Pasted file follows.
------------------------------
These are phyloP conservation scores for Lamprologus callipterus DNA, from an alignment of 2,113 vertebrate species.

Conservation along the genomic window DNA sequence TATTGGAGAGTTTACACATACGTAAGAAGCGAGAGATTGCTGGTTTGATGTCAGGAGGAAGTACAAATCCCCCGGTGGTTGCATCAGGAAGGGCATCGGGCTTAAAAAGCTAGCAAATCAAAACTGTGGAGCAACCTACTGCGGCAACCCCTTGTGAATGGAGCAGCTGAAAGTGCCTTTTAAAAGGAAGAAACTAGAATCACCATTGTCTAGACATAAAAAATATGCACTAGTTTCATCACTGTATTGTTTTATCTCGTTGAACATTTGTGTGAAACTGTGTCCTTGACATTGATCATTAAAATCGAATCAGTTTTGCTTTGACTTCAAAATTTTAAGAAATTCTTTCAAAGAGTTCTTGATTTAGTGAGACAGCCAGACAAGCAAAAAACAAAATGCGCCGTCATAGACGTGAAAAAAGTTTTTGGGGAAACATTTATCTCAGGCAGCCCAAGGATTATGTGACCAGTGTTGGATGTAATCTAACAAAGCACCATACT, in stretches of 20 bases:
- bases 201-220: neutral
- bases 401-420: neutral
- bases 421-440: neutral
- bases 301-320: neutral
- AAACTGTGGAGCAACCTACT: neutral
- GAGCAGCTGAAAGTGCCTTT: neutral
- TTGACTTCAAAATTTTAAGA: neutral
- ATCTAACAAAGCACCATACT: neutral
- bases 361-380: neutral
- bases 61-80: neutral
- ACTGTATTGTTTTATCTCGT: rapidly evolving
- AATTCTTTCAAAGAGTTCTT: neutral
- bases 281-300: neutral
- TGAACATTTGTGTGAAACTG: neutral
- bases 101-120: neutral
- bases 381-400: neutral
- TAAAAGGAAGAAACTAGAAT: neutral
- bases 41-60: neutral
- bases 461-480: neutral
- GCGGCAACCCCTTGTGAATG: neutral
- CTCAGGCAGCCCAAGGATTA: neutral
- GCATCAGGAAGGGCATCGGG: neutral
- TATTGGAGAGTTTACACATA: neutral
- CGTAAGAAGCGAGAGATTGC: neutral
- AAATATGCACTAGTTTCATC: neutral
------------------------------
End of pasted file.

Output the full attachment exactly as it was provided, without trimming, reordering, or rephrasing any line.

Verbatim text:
These are phyloP conservation scores for Lamprologus callipterus DNA, from an alignment of 2,113 vertebrate species.

Conservation along the genomic window DNA sequence TATTGGAGAGTTTACACATACGTAAGAAGCGAGAGATTGCTGGTTTGATGTCAGGAGGAAGTACAAATCCCCCGGTGGTTGCATCAGGAAGGGCATCGGGCTTAAAAAGCTAGCAAATCAAAACTGTGGAGCAACCTACTGCGGCAACCCCTTGTGAATGGAGCAGCTGAAAGTGCCTTTTAAAAGGAAGAAACTAGAATCACCATTGTCTAGACATAAAAAATATGCACTAGTTTCATCACTGTATTGTTTTATCTCGTTGAACATTTGTGTGAAACTGTGTCCTTGACATTGATCATTAAAATCGAATCAGTTTTGCTTTGACTTCAAAATTTTAAGAAATTCTTTCAAAGAGTTCTTGATTTAGTGAGACAGCCAGACAAGCAAAAAACAAAATGCGCCGTCATAGACGTGAAAAAAGTTTTTGGGGAAACATTTATCTCAGGCAGCCCAAGGATTATGTGACCAGTGTTGGATGTAATCTAACAAAGCACCATACT, in stretches of 20 bases:
- bases 201-220: neutral
- bases 401-420: neutral
- bases 421-440: neutral
- bases 301-320: neutral
- AAACTGTGGAGCAACCTACT: neutral
- GAGCAGCTGAAAGTGCCTTT: neutral
- TTGACTTCAAAATTTTAAGA: neutral
- ATCTAACAAAGCACCATACT: neutral
- bases 361-380: neutral
- bases 61-80: neutral
- ACTGTATTGTTTTATCTCGT: rapidly evolving
- AATTCTTTCAAAGAGTTCTT: neutral
- bases 281-300: neutral
- TGAACATTTGTGTGAAACTG: neutral
- bases 101-120: neutral
- bases 381-400: neutral
- TAAAAGGAAGAAACTAGAAT: neutral
- bases 41-60: neutral
- bases 461-480: neutral
- GCGGCAACCCCTTGTGAATG: neutral
- CTCAGGCAGCCCAAGGATTA: neutral
- GCATCAGGAAGGGCATCGGG: neutral
- TATTGGAGAGTTTACACATA: neutral
- CGTAAGAAGCGAGAGATTGC: neutral
- AAATATGCACTAGTTTCATC: neutral